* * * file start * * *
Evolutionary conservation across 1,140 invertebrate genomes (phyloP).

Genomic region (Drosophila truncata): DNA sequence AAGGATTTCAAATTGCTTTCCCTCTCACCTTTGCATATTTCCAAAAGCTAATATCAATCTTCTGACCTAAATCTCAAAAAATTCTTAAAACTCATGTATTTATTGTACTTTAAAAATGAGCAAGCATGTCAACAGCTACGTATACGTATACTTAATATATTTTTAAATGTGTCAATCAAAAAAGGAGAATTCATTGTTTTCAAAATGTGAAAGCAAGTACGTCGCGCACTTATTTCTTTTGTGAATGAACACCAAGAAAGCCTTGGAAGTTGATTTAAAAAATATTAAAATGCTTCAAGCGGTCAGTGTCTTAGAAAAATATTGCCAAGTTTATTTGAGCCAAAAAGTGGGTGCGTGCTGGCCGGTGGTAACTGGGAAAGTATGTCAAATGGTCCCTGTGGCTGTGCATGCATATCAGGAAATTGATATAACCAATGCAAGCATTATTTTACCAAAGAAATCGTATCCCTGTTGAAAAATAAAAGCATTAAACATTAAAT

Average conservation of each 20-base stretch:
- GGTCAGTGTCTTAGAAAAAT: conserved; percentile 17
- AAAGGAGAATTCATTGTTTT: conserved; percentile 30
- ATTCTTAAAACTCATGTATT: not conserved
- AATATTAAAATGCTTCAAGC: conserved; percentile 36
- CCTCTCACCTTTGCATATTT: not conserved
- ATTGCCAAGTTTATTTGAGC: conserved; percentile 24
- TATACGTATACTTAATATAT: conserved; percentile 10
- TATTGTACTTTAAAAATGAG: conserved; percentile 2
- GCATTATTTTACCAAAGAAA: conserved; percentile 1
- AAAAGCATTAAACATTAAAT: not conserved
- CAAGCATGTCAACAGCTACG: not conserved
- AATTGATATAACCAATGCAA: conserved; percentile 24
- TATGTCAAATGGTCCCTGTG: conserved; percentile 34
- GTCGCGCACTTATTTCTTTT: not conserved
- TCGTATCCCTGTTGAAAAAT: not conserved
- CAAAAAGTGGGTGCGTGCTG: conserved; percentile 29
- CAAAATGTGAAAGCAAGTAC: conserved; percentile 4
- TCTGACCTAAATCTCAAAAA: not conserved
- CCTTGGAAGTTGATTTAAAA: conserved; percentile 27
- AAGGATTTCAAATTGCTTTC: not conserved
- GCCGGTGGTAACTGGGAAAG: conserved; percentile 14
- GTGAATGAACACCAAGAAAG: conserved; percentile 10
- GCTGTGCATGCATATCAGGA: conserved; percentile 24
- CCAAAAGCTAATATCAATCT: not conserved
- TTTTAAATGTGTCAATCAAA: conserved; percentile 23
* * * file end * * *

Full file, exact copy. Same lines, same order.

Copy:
Evolutionary conservation across 1,140 invertebrate genomes (phyloP).

Genomic region (Drosophila truncata): DNA sequence AAGGATTTCAAATTGCTTTCCCTCTCACCTTTGCATATTTCCAAAAGCTAATATCAATCTTCTGACCTAAATCTCAAAAAATTCTTAAAACTCATGTATTTATTGTACTTTAAAAATGAGCAAGCATGTCAACAGCTACGTATACGTATACTTAATATATTTTTAAATGTGTCAATCAAAAAAGGAGAATTCATTGTTTTCAAAATGTGAAAGCAAGTACGTCGCGCACTTATTTCTTTTGTGAATGAACACCAAGAAAGCCTTGGAAGTTGATTTAAAAAATATTAAAATGCTTCAAGCGGTCAGTGTCTTAGAAAAATATTGCCAAGTTTATTTGAGCCAAAAAGTGGGTGCGTGCTGGCCGGTGGTAACTGGGAAAGTATGTCAAATGGTCCCTGTGGCTGTGCATGCATATCAGGAAATTGATATAACCAATGCAAGCATTATTTTACCAAAGAAATCGTATCCCTGTTGAAAAATAAAAGCATTAAACATTAAAT

Average conservation of each 20-base stretch:
- GGTCAGTGTCTTAGAAAAAT: conserved; percentile 17
- AAAGGAGAATTCATTGTTTT: conserved; percentile 30
- ATTCTTAAAACTCATGTATT: not conserved
- AATATTAAAATGCTTCAAGC: conserved; percentile 36
- CCTCTCACCTTTGCATATTT: not conserved
- ATTGCCAAGTTTATTTGAGC: conserved; percentile 24
- TATACGTATACTTAATATAT: conserved; percentile 10
- TATTGTACTTTAAAAATGAG: conserved; percentile 2
- GCATTATTTTACCAAAGAAA: conserved; percentile 1
- AAAAGCATTAAACATTAAAT: not conserved
- CAAGCATGTCAACAGCTACG: not conserved
- AATTGATATAACCAATGCAA: conserved; percentile 24
- TATGTCAAATGGTCCCTGTG: conserved; percentile 34
- GTCGCGCACTTATTTCTTTT: not conserved
- TCGTATCCCTGTTGAAAAAT: not conserved
- CAAAAAGTGGGTGCGTGCTG: conserved; percentile 29
- CAAAATGTGAAAGCAAGTAC: conserved; percentile 4
- TCTGACCTAAATCTCAAAAA: not conserved
- CCTTGGAAGTTGATTTAAAA: conserved; percentile 27
- AAGGATTTCAAATTGCTTTC: not conserved
- GCCGGTGGTAACTGGGAAAG: conserved; percentile 14
- GTGAATGAACACCAAGAAAG: conserved; percentile 10
- GCTGTGCATGCATATCAGGA: conserved; percentile 24
- CCAAAAGCTAATATCAATCT: not conserved
- TTTTAAATGTGTCAATCAAA: conserved; percentile 23